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A group of stakeholders wants the Labor Department to hold off on finalizing the association health plan rule until the agency releases data on fraudulent health plans.
The group, which includes the AFL-CIO, the acting attorney general of Hawaii, the DC Health Benefit Exchange Authority, and Georgetown University’s Center on Health Insurance Reforms, made the demand in a March 1 comment letter on the proposed rule. The group also filed a Freedom of Information Act request demanding that the DOL release any statistics or information it has about the agency’s enforcement efforts against multiple employer welfare arrangements.
There’s long been concern about fraud and abuse by MEWAs, which are similar in structure to association health plans. The proposed rule on association health plans would change the definition of “employer” to make it easier for individuals and employers in the same industry or geography to band together in an association and form their own health plan.
The coalition says the public needs a fuller picture of the problems association health plans could face and to have that, the public needs data on fraudulent MEWAs.
The FOIA request comes at a time when the DOL has faced criticism for shelving an unfavorable internal analysis from its proposed rule on tip pooling. The agency’s Office of Federal Contract Compliance Programs also is facing a lawsuit regarding its FOIA documents policy. The DOL also was sued last fall for failing to respond to a FOIA request on its fiduciary rule.
The DOL didn’t respond to requests for comment from Bloomberg Law.
The DOL has collected information about fraud and abuse by MEWAs, but it didn’t detail that information in its proposed rule on association health plans, Marc Machiz, former director of the DOL’s Employee Benefits Security Administration’s regional office in Philadelphia, told Bloomberg Law. Machiz advised the coalition making the FOIA request.
MEWAs and association health plans have a “a long history of fraud, insolvencies, and market segmentations,” Kevin W. Lucia, research professor at the Georgetown University’s Center on Health Insurance Reforms, told Bloomberg Law. “When you think about this history and the framework that’s proposed it really does give you pause,” he said.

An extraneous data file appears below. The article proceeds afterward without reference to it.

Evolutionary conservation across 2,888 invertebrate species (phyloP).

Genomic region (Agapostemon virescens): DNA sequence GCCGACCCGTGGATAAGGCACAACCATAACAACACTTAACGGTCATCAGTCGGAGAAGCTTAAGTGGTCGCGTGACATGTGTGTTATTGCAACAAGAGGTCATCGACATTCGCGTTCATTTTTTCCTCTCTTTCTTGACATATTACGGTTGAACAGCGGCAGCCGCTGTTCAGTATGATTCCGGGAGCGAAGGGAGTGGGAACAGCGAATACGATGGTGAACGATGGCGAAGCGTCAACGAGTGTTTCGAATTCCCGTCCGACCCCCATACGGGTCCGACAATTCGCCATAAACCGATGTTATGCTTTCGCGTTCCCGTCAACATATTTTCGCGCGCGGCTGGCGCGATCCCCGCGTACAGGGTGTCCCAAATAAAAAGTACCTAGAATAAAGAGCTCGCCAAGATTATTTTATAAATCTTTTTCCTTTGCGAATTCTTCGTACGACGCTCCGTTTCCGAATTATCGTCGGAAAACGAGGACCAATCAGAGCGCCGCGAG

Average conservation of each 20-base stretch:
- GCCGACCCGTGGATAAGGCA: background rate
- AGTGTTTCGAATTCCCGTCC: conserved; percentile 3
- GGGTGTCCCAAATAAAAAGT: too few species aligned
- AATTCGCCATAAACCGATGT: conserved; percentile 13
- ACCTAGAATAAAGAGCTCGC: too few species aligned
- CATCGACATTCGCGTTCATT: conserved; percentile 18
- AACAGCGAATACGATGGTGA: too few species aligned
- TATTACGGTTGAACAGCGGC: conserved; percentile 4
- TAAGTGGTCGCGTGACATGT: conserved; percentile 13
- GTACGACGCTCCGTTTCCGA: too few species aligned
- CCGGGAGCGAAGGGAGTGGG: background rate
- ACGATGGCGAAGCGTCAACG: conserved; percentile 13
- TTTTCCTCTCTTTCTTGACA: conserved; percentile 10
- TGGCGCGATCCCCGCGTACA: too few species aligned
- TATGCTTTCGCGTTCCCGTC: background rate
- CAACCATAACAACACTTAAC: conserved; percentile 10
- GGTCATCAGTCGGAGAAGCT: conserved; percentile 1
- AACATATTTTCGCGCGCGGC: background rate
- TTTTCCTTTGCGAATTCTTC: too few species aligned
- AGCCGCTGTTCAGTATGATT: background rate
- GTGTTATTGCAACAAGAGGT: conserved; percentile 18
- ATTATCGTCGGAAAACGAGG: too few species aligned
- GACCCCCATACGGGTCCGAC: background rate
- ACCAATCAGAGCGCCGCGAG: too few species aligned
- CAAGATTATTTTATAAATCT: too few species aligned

The DOL proposed the rule after President Donald Trump asked it to consider revising the rules for association health plans in an October 2017 executive order. Some tout this as a way to give small businesses and individuals access to more affordable health care. Skeptics think the rule could bring back fraudulent health arrangements that the DOL and states had worked to tamp down for decades.
The group would like the DOL to withdraw or substantially delay the proposed rule while it looks at the data on MEWAs that the department has collected over the years.
There would be precedent if the DOL decided to change the analysis of a proposed rule. In 2011, the DOL withdrew the original iteration of its fiduciary rule in order to perform a more thorough economic analysis of the regulation’s impact. It took the agency five more years to finalize the rule.
In recent months, the agency ramped up its enforcement of MEWAs. In November, it issued its first cease-and-desist order against a MEWA operator. The letter prevents people working on behalf of the MEWA from marketing it to new employers or enrolling those employers in the plan. Just last week, the DOL sued the National Association of Prevailing Wage Employers, alleging it was drained of assets by the family managing the program.
This recent flurry of activity could indicate increased enforcement against MEWAs from the Trump administration as it tries to push association health plans as a positive step on health-care offerings for smaller employers.
The proposed rule was short on details on how these plans would work and how the DOL would protect consumers against the potential for fraud, Mila Kofman, executive director of the DC Health Benefit Exchange Authority, told Bloomberg Law. The agency also made little mention of any analysis on fraudulent health plans it has found or how many people it has used to find those “scams,” making it hard for interested parties to make informed comments on the proposal, she said.
In the proposal, the DOL mentions state enforcement on MEWAs and the Affordable Care Act’s tightened reporting requirements on MEWAs, but it doesn’t go much further.
Machiz is hoping the DOL will comply with the request to slow down its work on the rule and take a look at the data on MEWAs before finalizing. If the agency forges ahead, the FOIA request will still produce documents showing the DOL’s research on fraudulent MEWAs in the past, something that could be used in a future lawsuit, he said.
“If they decide to just barrel through, the FOIA request still stands. We’re going to get the data,” he said.
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